Wednesday, December 20, 2006

Funny ~ First Dog Declares War on Christmas

Barney the angry Scottish terrier Christmas Cam: courtesy

As the folks at Wonkette commented ~ "Really immature. That's why we watched it 10 times."

Tuesday, December 19, 2006

Run Around, Bonk Heads, All Fall Down ~ Get Up & Do It Again

The nation is agog: George Bush has finally admitted that we're not winning the war in Iraq, & reverses his earlier proclamations that "We're winning, absolutely," not so long ago.

But before y'all get too excited, here's what he really said:

"We're not winning, we're not losing, " in today's Washington Post. (Title bar.)

Wouldn't that statement be the textbook definition of "quagmire?" Y'know, as in the ancient history of Vietnam? I'm just sayin'.

In other news I bet y'all didn't know you knew, George says the November elections were not votes against his failed war on Terra in Iraq.

"...[I]n a wide-ranging session in the Oval Office, the president said he interpreted the Democratic election victories six weeks ago not as a mandate to bring the U.S. involvement in Iraq to an end but as a call to find new ways to make the mission there succeed. He confirmed that he is considering a short-term surge in troops in Iraq, an option that top generals have resisted out of concern that it would not help. "

Never mind that we don't yet have a clear articulation of the word "success" (how will we know when we've reached it?); George, is, in addition to all his other underappreciated talents, a mindreader, a voodoo priest, a demigod, if you will. (Somebody had to step in & fill the vaccuum left by Karl Rove.)

He'll feel it in his anti-intellectual gut when the moment arrives.

I do have one modest suggestion: one of the indicia that Iraq is stable is when death squads stop freely running the Iraqi forces &/or feeling free to commit wholesale slaughter of members of rival political factions in the streets.

God forbid, we won't even expect you to admit it's a civil war, much less that it was precipitated by American fumbling.

Actually, I have two suggestions. Have you noted, George, that the free votes of Iranians have repudiated the extremist views of the head madman there recently? Reconsider your stubborn refusal to engage that nation in talks. Show the moderates in Iran who voted & tried to make their voices heard some support. Now would be an excellent time to do it.

Freedom, democracy, diplomatic relations & all that.

Wednesday, December 13, 2006

It's A Merry Xmas In No Man's Land

Boing, boing, boing

While George dithers over the well-intentioned Baker-Hamilton report re Iraq (& killings there continue unabated), he can take heart with the news today (title bar) that a federal judge--a Clinton appointee & reportedly an advocate of civil rights--ruled in favor of the Administration by buying into the Justice Department's argument that the newly-passed MCA succeeds, after all, in stripping US courts of jurisdiction to hear appeals. That in spite of the fact that the MCA was not even enacted at the time (lawmaking after the fact) & that a host of retired judges submitted a friend of the court brief opposing its suspension of habeus corpus.

"A federal judge Wednesday dismissed [ruling, PDF] a habeas corpus petition brought by Guantanamo detainee Salim Hamdan [Trial Watch profile], finding it was clearly barred under the controversial habeas-stripping language [JURIST report] of the new Military Commissions Act (MCA) [text, PDF] even though it was pending at the time the Act was passed. Agreeing with a position [JURIST report] on pending habeas petitions taken earlier this fall by the US Department of Justice, US District Judge James Robertson wrote in the first ruling to construe the MCA:

"'Hamdan's lengthy detention beyond American borders but within the jurisdictional authority of the United States is historically unique. Nevertheless, as the government argues in its reply brief, his connection to the United States lacks the geographical and volitional predicates necessary to claim a constitutional right to habeas corpus. Petitioner has never entered the United States and accordingly does not enjoy the 'implied protection' that accompanies presence on American soil. Guantanamo Bay, although under the control of the United States military, remains under 'the ultimate sovereignty of the Republic of Cuba.' Presence within the exclusive jurisdiction and control of the United States was enough for the Court to conclude in Rasul that the broad scope of the habeas statute covered Guantanamo Bay detainees, but the detention facility lies outside the sovereign realm, and only U.S. citizens in such locations may claim entitlement to a constitutionally guaranteed writ...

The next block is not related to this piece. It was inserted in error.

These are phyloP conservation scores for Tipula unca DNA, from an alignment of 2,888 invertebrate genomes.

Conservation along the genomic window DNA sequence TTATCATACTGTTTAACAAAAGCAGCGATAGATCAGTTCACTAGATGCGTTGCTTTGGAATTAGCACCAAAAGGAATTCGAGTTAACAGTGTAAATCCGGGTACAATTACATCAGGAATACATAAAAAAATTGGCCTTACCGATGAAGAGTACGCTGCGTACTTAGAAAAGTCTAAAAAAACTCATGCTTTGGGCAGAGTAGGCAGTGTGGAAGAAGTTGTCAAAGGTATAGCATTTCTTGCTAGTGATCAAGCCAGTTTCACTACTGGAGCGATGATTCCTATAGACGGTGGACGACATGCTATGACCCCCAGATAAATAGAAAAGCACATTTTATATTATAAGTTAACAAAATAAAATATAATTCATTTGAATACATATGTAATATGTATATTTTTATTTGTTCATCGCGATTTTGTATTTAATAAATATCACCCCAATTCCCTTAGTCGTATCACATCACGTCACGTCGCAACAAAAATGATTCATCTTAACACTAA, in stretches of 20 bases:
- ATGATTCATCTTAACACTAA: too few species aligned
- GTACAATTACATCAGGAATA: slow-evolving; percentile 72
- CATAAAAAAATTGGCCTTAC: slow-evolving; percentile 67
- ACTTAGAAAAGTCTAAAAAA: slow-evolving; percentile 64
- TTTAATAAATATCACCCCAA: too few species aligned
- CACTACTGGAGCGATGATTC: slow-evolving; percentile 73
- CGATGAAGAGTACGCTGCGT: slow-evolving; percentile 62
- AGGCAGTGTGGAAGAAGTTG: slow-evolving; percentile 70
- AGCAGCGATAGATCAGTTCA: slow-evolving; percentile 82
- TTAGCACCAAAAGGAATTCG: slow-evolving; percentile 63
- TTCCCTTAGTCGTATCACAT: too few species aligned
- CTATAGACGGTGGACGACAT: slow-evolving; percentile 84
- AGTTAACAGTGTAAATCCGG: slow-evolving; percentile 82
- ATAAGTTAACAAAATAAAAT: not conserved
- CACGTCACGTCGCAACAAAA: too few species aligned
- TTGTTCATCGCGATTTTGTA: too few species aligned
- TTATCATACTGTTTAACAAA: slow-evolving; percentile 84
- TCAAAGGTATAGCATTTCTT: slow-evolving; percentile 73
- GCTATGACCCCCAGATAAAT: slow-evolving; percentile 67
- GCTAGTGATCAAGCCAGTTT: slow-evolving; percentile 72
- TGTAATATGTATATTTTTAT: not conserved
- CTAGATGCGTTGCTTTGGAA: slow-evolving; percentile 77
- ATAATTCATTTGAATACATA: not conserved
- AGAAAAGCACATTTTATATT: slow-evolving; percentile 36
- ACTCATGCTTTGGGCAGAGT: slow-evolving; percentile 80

"'Congress’s removal of jurisdiction from the federal courts was not a suspension of habeas corpus within the meaning of the Suspension Clause (or, to the extent that it was, it was plainly unconstitutional, in the absence of rebellion or invasion), but Hamdan's statutory access to the writ is blocked by the jurisdiction-stripping language of the Military Commissions Act, and he has no constitutional entitlement to habeas corpus.'

"In the context of his ruling Robertson left unaddressed Hamdan's general arguments that the Military Commissions Act is unconstitutional 'because it does not provide an adequate substitute for habeas review, because it violates the principle of separation of powers by instructing the courts to ignore the Supreme Court’s ruling that the Geneva Conventions afford judicially enforceable protections to petitioner Hamdan, because it is an unlawful Bill of Attainder, and because it violates Equal Protection."

DP's guess is that Robertson leaves it to the Supreme Court to consider those unaddressed arguments, if plaintiffs choose to press it that far, & we fervently hope that they will.

In a comment upon the MCA featured in the sidebar accompanying this report, Special Guest Columnist Kathleen Duignan, "Executive Director of the National Institute of Military Justice, says that the Military Commissions Act of 2006 again puts US JAG officers in the awkward position of litigating the shortfalls of a military legal process that none of us would like to see our own service members tried under, and warrants amendment in the new Congress." She writes:

"After the Supreme Court decided Hamdan v. Rumsfeld in June 2006, academics, law of war experts, military justice practitioners, and everyday concerned citizens were eagerly awaiting Congressional action to cure the deficiencies in the previous system or sanction the use of courts-martial or civilian courts to try the fraction of those detained at Guantánamo awaiting trial. Instead, Congress acted politically. Instead of carefully deliberating and taking as much time as it needed to get the system right, Congress hastily created and passed The Military Commissions Act of 2006. Now that this bill has been signed by the President, the United States will once again breathe life back into another new system of justice created for the sole purpose of trying 10 men who were charged under the original commission system, as well as 14 high-value detainees recently transferred to Guantánamo immediately before Congress was pressed into action, and perhaps a grand total of 80 detainees altogether.